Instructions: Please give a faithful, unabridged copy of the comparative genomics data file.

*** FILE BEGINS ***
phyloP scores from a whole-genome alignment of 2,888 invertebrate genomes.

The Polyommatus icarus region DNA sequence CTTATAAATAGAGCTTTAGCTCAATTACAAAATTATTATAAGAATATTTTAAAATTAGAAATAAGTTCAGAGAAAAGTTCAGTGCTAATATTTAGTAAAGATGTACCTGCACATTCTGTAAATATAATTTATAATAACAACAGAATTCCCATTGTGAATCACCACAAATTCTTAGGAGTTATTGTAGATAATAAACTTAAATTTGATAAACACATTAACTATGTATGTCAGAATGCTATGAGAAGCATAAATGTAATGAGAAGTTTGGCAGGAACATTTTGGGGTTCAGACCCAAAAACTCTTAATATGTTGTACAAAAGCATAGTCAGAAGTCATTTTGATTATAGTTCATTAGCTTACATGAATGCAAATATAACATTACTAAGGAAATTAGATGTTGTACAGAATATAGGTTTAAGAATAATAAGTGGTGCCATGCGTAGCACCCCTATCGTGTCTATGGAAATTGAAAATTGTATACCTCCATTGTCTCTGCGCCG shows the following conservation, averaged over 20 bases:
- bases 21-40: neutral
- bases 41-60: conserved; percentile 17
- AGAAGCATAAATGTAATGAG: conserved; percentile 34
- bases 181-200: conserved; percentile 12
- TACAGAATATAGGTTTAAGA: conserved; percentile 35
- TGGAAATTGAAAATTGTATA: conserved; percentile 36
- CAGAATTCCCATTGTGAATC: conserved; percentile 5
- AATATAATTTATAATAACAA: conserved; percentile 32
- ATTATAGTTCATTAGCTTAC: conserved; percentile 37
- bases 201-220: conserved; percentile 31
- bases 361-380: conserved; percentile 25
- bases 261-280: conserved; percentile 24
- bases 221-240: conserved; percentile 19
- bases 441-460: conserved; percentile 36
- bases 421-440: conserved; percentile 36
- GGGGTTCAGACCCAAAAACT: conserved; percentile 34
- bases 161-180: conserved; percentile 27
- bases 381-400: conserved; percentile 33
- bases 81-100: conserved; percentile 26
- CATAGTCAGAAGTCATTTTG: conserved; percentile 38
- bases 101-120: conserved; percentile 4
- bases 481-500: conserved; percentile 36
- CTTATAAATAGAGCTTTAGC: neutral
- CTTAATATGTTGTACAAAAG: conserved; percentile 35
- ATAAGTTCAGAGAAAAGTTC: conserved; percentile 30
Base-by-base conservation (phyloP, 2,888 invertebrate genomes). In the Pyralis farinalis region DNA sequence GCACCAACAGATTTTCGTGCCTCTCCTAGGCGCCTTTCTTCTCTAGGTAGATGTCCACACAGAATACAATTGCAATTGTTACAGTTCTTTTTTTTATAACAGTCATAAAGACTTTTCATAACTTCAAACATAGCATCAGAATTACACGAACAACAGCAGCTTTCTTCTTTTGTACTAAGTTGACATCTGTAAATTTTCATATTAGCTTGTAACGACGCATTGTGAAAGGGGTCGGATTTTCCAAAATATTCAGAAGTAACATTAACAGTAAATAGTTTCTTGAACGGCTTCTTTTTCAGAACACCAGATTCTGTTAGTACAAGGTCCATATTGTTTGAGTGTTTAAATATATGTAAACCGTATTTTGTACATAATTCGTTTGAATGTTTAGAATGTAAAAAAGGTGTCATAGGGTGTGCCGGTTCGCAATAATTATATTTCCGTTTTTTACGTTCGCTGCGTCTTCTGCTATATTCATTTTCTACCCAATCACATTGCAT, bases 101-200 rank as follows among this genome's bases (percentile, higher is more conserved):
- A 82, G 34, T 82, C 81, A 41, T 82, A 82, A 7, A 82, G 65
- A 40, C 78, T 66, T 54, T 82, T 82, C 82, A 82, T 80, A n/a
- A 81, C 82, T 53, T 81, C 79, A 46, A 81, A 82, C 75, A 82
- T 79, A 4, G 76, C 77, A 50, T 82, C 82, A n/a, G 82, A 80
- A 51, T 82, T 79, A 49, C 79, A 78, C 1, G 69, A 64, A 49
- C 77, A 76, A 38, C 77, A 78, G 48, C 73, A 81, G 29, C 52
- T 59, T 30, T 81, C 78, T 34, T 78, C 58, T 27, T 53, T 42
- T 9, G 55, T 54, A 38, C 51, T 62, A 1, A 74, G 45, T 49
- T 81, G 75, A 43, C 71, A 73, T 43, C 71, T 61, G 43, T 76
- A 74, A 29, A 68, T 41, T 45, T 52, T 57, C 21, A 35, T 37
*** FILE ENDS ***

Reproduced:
phyloP scores from a whole-genome alignment of 2,888 invertebrate genomes.

The Polyommatus icarus region DNA sequence CTTATAAATAGAGCTTTAGCTCAATTACAAAATTATTATAAGAATATTTTAAAATTAGAAATAAGTTCAGAGAAAAGTTCAGTGCTAATATTTAGTAAAGATGTACCTGCACATTCTGTAAATATAATTTATAATAACAACAGAATTCCCATTGTGAATCACCACAAATTCTTAGGAGTTATTGTAGATAATAAACTTAAATTTGATAAACACATTAACTATGTATGTCAGAATGCTATGAGAAGCATAAATGTAATGAGAAGTTTGGCAGGAACATTTTGGGGTTCAGACCCAAAAACTCTTAATATGTTGTACAAAAGCATAGTCAGAAGTCATTTTGATTATAGTTCATTAGCTTACATGAATGCAAATATAACATTACTAAGGAAATTAGATGTTGTACAGAATATAGGTTTAAGAATAATAAGTGGTGCCATGCGTAGCACCCCTATCGTGTCTATGGAAATTGAAAATTGTATACCTCCATTGTCTCTGCGCCG shows the following conservation, averaged over 20 bases:
- bases 21-40: neutral
- bases 41-60: conserved; percentile 17
- AGAAGCATAAATGTAATGAG: conserved; percentile 34
- bases 181-200: conserved; percentile 12
- TACAGAATATAGGTTTAAGA: conserved; percentile 35
- TGGAAATTGAAAATTGTATA: conserved; percentile 36
- CAGAATTCCCATTGTGAATC: conserved; percentile 5
- AATATAATTTATAATAACAA: conserved; percentile 32
- ATTATAGTTCATTAGCTTAC: conserved; percentile 37
- bases 201-220: conserved; percentile 31
- bases 361-380: conserved; percentile 25
- bases 261-280: conserved; percentile 24
- bases 221-240: conserved; percentile 19
- bases 441-460: conserved; percentile 36
- bases 421-440: conserved; percentile 36
- GGGGTTCAGACCCAAAAACT: conserved; percentile 34
- bases 161-180: conserved; percentile 27
- bases 381-400: conserved; percentile 33
- bases 81-100: conserved; percentile 26
- CATAGTCAGAAGTCATTTTG: conserved; percentile 38
- bases 101-120: conserved; percentile 4
- bases 481-500: conserved; percentile 36
- CTTATAAATAGAGCTTTAGC: neutral
- CTTAATATGTTGTACAAAAG: conserved; percentile 35
- ATAAGTTCAGAGAAAAGTTC: conserved; percentile 30
Base-by-base conservation (phyloP, 2,888 invertebrate genomes). In the Pyralis farinalis region DNA sequence GCACCAACAGATTTTCGTGCCTCTCCTAGGCGCCTTTCTTCTCTAGGTAGATGTCCACACAGAATACAATTGCAATTGTTACAGTTCTTTTTTTTATAACAGTCATAAAGACTTTTCATAACTTCAAACATAGCATCAGAATTACACGAACAACAGCAGCTTTCTTCTTTTGTACTAAGTTGACATCTGTAAATTTTCATATTAGCTTGTAACGACGCATTGTGAAAGGGGTCGGATTTTCCAAAATATTCAGAAGTAACATTAACAGTAAATAGTTTCTTGAACGGCTTCTTTTTCAGAACACCAGATTCTGTTAGTACAAGGTCCATATTGTTTGAGTGTTTAAATATATGTAAACCGTATTTTGTACATAATTCGTTTGAATGTTTAGAATGTAAAAAAGGTGTCATAGGGTGTGCCGGTTCGCAATAATTATATTTCCGTTTTTTACGTTCGCTGCGTCTTCTGCTATATTCATTTTCTACCCAATCACATTGCAT, bases 101-200 rank as follows among this genome's bases (percentile, higher is more conserved):
- A 82, G 34, T 82, C 81, A 41, T 82, A 82, A 7, A 82, G 65
- A 40, C 78, T 66, T 54, T 82, T 82, C 82, A 82, T 80, A n/a
- A 81, C 82, T 53, T 81, C 79, A 46, A 81, A 82, C 75, A 82
- T 79, A 4, G 76, C 77, A 50, T 82, C 82, A n/a, G 82, A 80
- A 51, T 82, T 79, A 49, C 79, A 78, C 1, G 69, A 64, A 49
- C 77, A 76, A 38, C 77, A 78, G 48, C 73, A 81, G 29, C 52
- T 59, T 30, T 81, C 78, T 34, T 78, C 58, T 27, T 53, T 42
- T 9, G 55, T 54, A 38, C 51, T 62, A 1, A 74, G 45, T 49
- T 81, G 75, A 43, C 71, A 73, T 43, C 71, T 61, G 43, T 76
- A 74, A 29, A 68, T 41, T 45, T 52, T 57, C 21, A 35, T 37